Having weak adrenal glands can cause hypothyroid symptoms without the thyroid actually having any problems.  Therefore, treating the thyroid itself with standard means (generally replacement hormones in the form of synthetic T4) will be ineffective.  Standard treatment would also fail to help if systemic inflammation or poor gut flora, both which inhibit the body’s ability to convert T4 to T3, are the cause of thyroid-like symptoms.

It would be remiss to talk about causes of thyroid symptoms without mentioning metabolism because, while the thyroid is known for regulating metabolism, metabolic problems can also manifest as thyroid symptoms.  Generally metabolic problems result from extremes in diet, such as extremely high or low carb diets, or very restricted caloric intake.  Eating disorders, past or present, also lead to metabolic problems.  Extreme diets such as the ones mentioned can lead to something called Non-Thyroidal Illness Syndrome, where the thyroid gland is actually functioning normally, but thyroid hormones are not being produced in the proper proportions, causing symptoms of hypothyroidism.  (Source)  This knowledge underscores the importance of diet when it comes to treating and preventing thyroid disease, because the thyroid and metabolism are so inextricably linked.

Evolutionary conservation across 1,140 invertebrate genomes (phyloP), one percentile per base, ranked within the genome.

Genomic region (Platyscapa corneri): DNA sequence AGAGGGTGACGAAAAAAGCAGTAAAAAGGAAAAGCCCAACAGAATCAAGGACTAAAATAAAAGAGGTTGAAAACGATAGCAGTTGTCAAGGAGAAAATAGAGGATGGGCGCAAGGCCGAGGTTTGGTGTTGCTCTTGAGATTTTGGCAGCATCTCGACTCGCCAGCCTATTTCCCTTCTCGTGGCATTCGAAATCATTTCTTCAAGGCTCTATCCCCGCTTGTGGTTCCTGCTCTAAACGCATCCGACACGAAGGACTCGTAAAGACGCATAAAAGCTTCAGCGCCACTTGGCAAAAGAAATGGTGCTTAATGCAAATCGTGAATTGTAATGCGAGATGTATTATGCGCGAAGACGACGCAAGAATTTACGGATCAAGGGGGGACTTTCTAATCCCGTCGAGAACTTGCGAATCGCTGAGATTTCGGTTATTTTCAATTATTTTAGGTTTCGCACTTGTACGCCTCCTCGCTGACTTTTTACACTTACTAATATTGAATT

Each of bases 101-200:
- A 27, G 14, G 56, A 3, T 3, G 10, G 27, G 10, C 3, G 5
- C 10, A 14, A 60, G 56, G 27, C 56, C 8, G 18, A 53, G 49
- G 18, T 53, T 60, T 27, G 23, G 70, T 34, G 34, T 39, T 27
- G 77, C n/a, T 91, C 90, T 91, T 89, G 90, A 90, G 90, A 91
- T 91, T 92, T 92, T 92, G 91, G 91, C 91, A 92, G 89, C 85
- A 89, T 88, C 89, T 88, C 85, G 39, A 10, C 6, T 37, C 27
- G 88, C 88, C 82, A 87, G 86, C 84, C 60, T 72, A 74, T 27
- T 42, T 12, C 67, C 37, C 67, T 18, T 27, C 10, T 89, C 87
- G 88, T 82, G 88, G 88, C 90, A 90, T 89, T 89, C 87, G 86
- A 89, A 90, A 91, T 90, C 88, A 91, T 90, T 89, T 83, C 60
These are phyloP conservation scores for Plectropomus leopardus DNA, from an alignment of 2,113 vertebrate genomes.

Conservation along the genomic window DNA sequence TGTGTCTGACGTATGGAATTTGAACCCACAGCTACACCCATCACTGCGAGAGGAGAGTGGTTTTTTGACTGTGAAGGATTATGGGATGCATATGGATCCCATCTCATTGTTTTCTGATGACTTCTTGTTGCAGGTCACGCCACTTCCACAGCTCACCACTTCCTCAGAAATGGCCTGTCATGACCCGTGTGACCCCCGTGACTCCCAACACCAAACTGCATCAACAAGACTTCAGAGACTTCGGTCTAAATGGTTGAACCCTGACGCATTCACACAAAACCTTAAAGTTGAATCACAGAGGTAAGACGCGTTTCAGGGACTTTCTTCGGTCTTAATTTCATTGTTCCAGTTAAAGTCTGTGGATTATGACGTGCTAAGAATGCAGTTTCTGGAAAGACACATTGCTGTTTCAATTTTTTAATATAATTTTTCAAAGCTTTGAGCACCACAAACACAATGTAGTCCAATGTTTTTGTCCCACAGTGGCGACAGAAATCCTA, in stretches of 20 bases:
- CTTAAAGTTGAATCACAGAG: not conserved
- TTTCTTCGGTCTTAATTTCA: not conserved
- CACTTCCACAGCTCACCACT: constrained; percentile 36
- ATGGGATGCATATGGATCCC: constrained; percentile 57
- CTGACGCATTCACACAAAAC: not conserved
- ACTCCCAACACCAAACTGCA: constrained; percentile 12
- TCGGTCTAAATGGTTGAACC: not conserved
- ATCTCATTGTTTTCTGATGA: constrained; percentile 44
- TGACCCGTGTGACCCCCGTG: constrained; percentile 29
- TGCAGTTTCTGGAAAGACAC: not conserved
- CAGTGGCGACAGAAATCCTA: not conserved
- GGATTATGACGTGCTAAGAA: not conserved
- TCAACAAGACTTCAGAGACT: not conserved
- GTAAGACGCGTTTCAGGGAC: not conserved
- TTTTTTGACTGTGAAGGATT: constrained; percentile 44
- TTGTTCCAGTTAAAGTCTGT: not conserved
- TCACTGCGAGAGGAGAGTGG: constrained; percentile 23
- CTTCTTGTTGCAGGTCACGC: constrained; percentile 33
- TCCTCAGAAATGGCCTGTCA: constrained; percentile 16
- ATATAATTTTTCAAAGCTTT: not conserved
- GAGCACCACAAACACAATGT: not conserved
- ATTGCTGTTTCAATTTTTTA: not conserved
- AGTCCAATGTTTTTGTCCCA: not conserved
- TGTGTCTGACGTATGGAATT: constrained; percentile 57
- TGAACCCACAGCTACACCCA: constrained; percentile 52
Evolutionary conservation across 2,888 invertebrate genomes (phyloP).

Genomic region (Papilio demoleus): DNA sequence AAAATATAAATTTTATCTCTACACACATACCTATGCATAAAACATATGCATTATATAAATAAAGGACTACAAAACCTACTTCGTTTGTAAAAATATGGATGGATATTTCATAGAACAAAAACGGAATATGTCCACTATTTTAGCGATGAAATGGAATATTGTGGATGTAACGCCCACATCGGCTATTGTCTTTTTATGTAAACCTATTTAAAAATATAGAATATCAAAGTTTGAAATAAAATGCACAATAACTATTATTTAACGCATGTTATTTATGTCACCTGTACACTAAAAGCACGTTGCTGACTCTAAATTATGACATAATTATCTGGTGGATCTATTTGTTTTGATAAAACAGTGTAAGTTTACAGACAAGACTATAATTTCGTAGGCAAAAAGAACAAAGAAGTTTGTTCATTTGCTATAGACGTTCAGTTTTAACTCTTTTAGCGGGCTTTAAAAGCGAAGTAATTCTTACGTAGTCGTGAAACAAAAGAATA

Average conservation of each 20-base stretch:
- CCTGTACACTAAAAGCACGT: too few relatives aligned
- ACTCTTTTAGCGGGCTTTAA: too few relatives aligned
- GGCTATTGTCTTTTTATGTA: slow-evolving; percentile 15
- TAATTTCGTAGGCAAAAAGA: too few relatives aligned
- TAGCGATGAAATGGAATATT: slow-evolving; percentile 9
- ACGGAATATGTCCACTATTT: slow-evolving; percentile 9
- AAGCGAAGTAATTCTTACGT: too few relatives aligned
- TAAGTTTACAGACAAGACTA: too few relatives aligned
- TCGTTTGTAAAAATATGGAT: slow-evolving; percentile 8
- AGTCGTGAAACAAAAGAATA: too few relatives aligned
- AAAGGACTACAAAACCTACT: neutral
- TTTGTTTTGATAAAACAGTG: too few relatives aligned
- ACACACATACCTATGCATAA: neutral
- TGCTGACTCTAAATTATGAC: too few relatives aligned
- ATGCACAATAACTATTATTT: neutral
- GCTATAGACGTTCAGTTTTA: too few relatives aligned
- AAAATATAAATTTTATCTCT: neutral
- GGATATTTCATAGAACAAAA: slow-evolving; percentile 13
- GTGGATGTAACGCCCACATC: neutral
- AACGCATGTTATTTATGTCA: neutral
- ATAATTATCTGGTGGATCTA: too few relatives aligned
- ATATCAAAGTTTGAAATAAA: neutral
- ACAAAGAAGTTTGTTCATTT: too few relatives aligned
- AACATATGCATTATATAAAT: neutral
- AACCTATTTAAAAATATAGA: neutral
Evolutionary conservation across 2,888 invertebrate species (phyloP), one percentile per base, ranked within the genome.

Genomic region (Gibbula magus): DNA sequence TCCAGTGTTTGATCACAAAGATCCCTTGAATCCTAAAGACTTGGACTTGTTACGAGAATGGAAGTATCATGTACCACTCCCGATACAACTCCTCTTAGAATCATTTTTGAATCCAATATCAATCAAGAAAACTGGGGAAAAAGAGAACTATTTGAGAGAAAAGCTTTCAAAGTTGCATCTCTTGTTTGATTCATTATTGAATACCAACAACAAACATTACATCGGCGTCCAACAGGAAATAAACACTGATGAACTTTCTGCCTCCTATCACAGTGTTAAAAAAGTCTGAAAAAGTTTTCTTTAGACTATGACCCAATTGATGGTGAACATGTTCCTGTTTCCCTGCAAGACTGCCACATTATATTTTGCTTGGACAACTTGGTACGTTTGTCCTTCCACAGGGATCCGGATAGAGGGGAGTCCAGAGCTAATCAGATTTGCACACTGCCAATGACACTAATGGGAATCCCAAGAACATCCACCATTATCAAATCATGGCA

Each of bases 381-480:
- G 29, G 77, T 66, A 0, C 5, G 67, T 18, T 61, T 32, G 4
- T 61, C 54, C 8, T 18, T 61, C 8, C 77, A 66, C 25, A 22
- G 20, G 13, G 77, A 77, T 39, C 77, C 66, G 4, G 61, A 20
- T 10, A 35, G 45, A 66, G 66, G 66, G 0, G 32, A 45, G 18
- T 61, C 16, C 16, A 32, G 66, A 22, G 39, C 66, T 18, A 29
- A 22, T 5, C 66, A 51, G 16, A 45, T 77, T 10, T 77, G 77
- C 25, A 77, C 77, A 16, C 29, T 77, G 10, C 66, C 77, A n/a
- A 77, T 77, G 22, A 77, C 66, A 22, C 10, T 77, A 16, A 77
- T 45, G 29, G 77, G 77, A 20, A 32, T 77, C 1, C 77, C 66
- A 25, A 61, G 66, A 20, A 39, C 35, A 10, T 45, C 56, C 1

What to do to care for your thyroid

  1. Reduce stress as much as possible.  Get plenty of sleep, avoid or at least minimize stimulants such as caffeine, and stabilize blood sugar to avoid the stress that blood sugar highs and lows cause in your body.
  2. Eat a nutrient dense diet/fix leaky gut.  Consume a balance of proteins, carbohydrates, and healthy fats that feels right for your body and situation in life.  Include lots of broth, gelatin, and other healing foods.  Avoid dietary causes of inflammation such as refined flours, highly processed sugar, and industrial seed oils.
  3. Make sure you are getting plenty of vitamin D.  Sun exposure is the optimal way to get vitamin D.  If that isn’t possible due to time or climate, take fermented cod liver oil (my favorite flavor) daily to keep your vitamin D levels up.  If fermented cod liver oil isn’t well tolerated, take a high quality vitamin D3 supplement.